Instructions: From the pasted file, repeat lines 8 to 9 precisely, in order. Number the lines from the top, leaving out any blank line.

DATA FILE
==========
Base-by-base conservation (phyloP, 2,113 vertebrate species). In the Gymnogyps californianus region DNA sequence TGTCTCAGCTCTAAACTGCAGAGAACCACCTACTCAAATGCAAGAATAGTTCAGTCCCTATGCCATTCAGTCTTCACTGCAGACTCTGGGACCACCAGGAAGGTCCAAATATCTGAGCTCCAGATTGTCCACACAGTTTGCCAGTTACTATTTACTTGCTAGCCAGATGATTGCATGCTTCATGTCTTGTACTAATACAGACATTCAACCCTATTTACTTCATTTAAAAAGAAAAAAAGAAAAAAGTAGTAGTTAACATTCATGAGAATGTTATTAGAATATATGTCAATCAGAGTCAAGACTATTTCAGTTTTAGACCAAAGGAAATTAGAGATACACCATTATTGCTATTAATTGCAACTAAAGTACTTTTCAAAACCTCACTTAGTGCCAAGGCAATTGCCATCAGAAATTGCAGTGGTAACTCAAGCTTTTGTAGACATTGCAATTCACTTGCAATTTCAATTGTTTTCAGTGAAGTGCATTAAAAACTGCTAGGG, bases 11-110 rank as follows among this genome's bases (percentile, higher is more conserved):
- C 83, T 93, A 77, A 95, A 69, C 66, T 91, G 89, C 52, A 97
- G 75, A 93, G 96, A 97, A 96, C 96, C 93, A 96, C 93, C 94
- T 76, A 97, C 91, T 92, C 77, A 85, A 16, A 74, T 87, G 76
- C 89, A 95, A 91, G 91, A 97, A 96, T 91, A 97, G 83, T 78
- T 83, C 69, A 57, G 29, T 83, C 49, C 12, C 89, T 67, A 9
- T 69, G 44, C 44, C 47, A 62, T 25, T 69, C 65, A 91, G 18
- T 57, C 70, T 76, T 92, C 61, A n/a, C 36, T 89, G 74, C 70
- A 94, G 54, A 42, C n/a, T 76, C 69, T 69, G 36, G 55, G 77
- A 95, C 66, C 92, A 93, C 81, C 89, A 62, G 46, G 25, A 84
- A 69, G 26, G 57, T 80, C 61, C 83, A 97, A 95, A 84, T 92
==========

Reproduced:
- T 57, C 70, T 76, T 92, C 61, A n/a, C 36, T 89, G 74, C 70
- A 94, G 54, A 42, C n/a, T 76, C 69, T 69, G 36, G 55, G 77